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The phrase "blue skies ahead" rings truer than ever today. For UPS and its customers, the sky is an expanding frontier for moving goods around the world. The idiom also speaks to the cutting-edge innovations we’re seeing in transportation.
Today we announced a major milestone for autonomous aviation — yet another example of UPS transforming its Global Smart Logistics Network to support customers wherever and whenever they need us.
With authorization from the U.S. Federal Aviation Administration (FAA) — an approval known as full Part 135 Standard Certification — our Flight Forward subsidiary will operate commercial drone flights in unprecedented ways. The possibilities are limitless — and drones are just the start.
I believe we are on the cusp of a new era of mobility. The innovations we’re seeing in transportation — including drones, hypersonic planes and hyperloops — also will have a profound effect on supply chains and the movement of goods.
The day is coming when we’re no longer constrained by the current limitations of transportation and logistics. Time and distance are less restrictive in the “on-demand” economy.
Today, logistics service providers have to wait for the volume to fill a truck, plane or ship that’s large enough to cover their costs. Routing that volume through “hub and spoke” networks is much more economical — but obviously slower than moving goods point-to-point.
In the future, however, drones will make it affordable to move goods directly and in smaller lots. Spare parts, critical medicines or gifts for a loved one no longer will take days to arrive. In the future, they will arrive in hours or even minutes by drone, hyperloop, your UPS driver, an autonomous vehicle with lockers — or more likely, some combination of the above.
Supply chains will become dynamic and more predictive, using advanced analytics that anticipate your needs and move products to a nearby staging area before you even order. Goods will move in real time, too — which means the supply chain never sleeps.
And drones are a part of this bright future.
Whether through the delivery of lifesaving snake-bite antidote, or one day, e-commerce purchases dropped on your doorstep, drones represent a new day for logistics.
And we’re just getting started.
In the future, with the necessary regulatory approvals, we’ll fly drones greater distances. Drone flights previously were required to stay within an operator’s visual line of sight. With full Part 135 certification, UPS can apply to make drone flights beyond the operator’s line of sight, which will help us take drone delivery to scale.
The expansion of our drone services is the result of many years of exploration and testing, each new step fueled by an unrelenting commitment to pioneer new innovations.
What we’ve learned as serial innovators — aggressively pushing limits to do better for our customers — is innovation requires more than just logistics and engineering prowess.
It also requires an understanding of how to work with regulators on public policy issues and the right mix of knowledge, people and entrepreneurial instinct to harness technology for solving the most vexing logistical challenges of today and tomorrow.
“With full Part 135 certification, UPS can apply to make drone flights beyond the operator’s line of sight, which will help us take drone delivery to scale.”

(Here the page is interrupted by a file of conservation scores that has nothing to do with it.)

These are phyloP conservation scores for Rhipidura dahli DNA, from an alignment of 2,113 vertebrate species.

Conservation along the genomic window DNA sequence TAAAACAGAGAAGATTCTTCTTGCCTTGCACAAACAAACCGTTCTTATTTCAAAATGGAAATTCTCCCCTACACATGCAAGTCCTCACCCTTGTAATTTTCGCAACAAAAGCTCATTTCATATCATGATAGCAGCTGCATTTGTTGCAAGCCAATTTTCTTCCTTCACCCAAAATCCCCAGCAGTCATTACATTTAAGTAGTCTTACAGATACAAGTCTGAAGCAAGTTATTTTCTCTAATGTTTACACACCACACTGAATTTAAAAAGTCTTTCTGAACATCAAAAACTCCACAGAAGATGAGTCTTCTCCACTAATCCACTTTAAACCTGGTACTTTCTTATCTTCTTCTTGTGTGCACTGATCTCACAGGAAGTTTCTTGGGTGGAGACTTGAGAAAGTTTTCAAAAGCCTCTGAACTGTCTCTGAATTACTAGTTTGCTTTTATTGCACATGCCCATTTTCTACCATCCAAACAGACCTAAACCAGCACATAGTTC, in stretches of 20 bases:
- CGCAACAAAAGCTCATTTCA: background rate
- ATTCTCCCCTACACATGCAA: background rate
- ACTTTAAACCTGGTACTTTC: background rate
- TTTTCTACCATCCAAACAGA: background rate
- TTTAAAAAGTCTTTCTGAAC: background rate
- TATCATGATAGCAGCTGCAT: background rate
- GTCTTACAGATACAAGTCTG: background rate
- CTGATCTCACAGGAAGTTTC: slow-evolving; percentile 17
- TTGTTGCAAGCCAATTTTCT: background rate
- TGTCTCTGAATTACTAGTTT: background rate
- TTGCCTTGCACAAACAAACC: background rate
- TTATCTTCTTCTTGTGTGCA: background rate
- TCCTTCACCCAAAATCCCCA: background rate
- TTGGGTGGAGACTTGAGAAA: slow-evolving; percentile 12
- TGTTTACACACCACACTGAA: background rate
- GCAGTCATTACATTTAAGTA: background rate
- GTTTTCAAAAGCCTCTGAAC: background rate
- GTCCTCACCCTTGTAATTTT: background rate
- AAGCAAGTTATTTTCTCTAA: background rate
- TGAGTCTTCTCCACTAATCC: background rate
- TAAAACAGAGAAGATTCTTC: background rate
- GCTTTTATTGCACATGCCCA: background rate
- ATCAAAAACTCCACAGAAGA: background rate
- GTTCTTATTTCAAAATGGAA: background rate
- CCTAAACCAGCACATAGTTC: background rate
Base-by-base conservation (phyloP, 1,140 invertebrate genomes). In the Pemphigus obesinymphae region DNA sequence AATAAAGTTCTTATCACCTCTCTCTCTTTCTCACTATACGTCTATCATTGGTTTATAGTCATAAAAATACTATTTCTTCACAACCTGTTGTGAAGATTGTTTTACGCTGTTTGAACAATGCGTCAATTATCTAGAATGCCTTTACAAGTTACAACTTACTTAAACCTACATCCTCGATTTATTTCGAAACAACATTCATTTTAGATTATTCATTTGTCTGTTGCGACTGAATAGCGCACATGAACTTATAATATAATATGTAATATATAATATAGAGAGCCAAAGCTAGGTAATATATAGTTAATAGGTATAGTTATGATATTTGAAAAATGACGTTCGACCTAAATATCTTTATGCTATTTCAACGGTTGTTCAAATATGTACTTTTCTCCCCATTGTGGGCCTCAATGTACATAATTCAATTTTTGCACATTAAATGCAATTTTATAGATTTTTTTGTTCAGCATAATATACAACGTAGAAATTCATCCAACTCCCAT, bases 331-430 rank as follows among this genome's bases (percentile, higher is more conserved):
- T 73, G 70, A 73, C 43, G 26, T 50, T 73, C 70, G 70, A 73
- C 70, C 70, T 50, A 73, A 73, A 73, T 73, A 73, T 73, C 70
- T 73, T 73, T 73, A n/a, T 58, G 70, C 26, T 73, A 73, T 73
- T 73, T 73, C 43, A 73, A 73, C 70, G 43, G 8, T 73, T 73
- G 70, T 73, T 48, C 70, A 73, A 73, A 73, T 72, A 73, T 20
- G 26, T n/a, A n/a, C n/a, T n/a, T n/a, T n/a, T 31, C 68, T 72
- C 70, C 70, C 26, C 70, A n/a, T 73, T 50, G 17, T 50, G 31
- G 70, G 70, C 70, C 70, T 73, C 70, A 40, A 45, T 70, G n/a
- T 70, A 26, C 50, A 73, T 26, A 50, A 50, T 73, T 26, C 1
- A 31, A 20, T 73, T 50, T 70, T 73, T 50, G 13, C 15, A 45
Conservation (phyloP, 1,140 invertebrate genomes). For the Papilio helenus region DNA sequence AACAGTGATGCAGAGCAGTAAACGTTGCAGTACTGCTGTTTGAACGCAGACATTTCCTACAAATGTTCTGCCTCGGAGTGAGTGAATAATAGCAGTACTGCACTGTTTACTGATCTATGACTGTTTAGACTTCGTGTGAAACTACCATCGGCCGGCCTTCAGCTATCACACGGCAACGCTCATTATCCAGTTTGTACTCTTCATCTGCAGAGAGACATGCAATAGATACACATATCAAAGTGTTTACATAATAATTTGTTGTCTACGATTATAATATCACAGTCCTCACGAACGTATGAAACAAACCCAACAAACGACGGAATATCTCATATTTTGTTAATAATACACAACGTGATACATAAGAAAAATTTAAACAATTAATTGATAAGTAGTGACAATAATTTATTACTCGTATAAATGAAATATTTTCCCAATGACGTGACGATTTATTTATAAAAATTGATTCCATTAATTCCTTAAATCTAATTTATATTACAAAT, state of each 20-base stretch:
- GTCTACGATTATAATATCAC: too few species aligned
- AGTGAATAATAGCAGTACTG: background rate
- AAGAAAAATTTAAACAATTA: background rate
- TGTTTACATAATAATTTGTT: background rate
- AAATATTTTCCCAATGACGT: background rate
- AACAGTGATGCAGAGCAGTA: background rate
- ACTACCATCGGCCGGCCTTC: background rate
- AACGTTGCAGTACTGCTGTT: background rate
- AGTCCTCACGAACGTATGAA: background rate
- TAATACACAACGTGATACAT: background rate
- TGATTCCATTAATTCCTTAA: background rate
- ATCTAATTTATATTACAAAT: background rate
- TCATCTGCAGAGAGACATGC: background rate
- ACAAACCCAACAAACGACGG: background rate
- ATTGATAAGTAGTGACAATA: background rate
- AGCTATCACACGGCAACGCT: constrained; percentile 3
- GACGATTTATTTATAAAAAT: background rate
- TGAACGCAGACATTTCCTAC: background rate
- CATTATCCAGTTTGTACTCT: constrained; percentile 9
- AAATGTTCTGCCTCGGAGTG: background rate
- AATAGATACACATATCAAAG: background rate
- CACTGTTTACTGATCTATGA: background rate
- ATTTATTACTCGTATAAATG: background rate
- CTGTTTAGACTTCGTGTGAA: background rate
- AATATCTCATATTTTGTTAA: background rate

UPS has been testing drones and other automation and robotics technologies for years, especially in the healthcare space.
Earlier this year, UPS partnered with drone manufacturer Matternet to launch its healthcare delivery service on the WakeMed Health & Hospitals campus in Raleigh, North Carolina. It was the first commercial daily drone service cleared by the FAA for lab specimen transport.
In the process, UPS demonstrated to healthcare companies the business case for drone delivery of medical products and specimens. The faster hospitals receive these products, the sooner healthcare professionals can serve patients — and save lives.
In 2017, we took a large leap in residential package delivery by testing a drone launched from the roof of a UPS delivery truck. We’ve also partnered with companies that use drones to deliver life-saving medical supplies in hard-to-reach locations in Rwanda and Ghana.
Realizing the full potential of drone technology requires regulators to expand the use of delivery drones in a safe manner. We worked alongside government regulators to provide the voice of business experience as they developed these new rules. To bring about change, we must be a part of the conversation.
A senior UPS leader is among a select group of corporate advisers on the FAA’s drone advisory committee, which provides recommendations on key drone integration issues necessary for safe drone operation within the National Air Space System.
UPS is investing in ground-based, sense-and-avoid technologies to ensure drone safety while enabling future service expansion. We’re also building a centralized Operations Control Center.
Pending government approval, UPS soon will operate regular and frequent drone flights beyond the operator’s visual line of sight, and we’ll partner with drone manufacturers to build new drones with greater carrying capacities.
“This is a new day for drone delivery — and a new day for UPS.”
Our new drone operation is in its early days. But our strategy is rooted in more than 112 years of innovation, including three decades of operating a global airline. To paraphrase UPS founder Jim Casey, it will continue to guide us as we look toward a horizon as distant as our mind’s eye wishes it to be.
This is a new day for drone delivery — and a new day for UPS.
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